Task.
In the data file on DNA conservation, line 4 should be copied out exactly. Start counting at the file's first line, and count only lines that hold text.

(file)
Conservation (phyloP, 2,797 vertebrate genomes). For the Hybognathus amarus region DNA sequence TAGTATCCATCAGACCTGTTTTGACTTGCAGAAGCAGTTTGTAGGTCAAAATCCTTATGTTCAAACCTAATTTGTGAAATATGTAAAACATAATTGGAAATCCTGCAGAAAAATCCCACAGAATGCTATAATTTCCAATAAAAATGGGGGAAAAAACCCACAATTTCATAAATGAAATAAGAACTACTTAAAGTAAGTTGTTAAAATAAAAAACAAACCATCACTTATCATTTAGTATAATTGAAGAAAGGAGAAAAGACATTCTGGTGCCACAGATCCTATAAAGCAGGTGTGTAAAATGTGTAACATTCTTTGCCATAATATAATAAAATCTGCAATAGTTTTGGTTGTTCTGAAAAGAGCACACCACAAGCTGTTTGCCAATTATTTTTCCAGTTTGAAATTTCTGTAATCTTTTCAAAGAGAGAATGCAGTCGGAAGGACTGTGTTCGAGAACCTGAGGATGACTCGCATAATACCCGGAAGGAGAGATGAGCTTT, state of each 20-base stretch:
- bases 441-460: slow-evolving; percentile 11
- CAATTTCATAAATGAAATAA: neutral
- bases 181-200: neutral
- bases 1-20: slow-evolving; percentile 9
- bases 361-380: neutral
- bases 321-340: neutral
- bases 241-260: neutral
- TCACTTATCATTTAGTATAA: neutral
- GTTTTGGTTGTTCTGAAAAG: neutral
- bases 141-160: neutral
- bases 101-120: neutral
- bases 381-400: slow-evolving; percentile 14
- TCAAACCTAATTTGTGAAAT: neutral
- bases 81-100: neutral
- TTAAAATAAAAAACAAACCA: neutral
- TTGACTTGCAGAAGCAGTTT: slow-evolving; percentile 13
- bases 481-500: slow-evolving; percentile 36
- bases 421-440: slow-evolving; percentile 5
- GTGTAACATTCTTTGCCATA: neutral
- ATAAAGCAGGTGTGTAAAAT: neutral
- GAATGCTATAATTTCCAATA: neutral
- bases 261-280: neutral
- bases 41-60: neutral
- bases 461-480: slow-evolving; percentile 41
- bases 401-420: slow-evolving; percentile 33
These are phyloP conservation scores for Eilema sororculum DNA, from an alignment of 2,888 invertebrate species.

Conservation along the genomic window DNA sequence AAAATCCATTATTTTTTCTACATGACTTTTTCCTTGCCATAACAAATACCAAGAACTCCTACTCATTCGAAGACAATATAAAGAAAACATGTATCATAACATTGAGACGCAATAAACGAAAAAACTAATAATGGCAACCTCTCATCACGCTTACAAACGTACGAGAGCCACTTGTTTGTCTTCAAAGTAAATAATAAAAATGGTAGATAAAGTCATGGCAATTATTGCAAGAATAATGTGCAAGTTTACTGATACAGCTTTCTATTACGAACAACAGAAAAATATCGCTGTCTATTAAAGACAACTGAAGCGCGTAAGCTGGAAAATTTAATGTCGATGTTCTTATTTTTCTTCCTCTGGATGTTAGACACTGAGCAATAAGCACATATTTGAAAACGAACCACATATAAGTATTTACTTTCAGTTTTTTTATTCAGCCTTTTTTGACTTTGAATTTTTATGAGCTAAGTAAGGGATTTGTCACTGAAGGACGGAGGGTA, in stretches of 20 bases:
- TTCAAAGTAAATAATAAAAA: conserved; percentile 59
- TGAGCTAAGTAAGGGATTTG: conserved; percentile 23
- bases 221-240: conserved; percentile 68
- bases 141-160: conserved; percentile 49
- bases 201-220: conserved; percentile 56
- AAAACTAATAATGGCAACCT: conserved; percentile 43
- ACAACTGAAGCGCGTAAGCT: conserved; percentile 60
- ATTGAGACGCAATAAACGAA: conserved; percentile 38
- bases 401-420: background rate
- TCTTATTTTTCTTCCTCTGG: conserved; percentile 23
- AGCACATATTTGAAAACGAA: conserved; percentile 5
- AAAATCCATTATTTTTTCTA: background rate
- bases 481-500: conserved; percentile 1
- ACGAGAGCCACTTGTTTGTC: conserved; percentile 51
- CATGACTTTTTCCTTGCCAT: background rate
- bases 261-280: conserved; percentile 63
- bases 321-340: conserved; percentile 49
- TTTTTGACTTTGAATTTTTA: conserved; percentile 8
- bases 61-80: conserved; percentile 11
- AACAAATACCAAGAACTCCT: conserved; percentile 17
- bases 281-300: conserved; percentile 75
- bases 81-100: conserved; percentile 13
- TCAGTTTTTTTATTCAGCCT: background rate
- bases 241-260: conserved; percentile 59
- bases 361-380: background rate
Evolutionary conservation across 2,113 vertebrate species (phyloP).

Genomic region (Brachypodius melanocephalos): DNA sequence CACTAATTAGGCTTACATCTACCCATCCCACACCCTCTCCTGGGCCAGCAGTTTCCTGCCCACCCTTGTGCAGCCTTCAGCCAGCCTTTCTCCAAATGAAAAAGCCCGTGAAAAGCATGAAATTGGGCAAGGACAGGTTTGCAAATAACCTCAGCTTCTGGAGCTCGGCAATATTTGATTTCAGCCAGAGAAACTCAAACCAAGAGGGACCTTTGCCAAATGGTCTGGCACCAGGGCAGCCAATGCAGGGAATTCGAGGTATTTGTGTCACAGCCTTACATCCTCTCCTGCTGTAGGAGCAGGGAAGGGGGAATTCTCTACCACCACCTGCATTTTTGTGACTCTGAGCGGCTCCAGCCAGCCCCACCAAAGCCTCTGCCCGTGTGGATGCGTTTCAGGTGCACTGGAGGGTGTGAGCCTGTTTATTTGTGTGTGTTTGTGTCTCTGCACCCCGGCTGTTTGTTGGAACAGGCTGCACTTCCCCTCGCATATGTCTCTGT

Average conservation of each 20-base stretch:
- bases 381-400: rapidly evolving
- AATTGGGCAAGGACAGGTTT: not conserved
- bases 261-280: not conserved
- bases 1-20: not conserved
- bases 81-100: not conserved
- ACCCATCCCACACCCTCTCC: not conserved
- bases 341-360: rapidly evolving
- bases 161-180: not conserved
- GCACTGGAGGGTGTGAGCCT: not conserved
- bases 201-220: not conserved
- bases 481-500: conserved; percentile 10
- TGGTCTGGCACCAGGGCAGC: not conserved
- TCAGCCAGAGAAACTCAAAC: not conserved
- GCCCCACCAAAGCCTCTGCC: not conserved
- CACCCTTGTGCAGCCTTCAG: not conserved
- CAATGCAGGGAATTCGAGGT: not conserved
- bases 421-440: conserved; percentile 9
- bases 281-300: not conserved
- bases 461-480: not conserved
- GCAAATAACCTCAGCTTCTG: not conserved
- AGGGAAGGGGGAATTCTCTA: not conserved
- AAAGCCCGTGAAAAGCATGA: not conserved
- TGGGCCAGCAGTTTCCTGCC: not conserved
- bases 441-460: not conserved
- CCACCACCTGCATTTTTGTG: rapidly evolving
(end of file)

- bases 181-200: neutral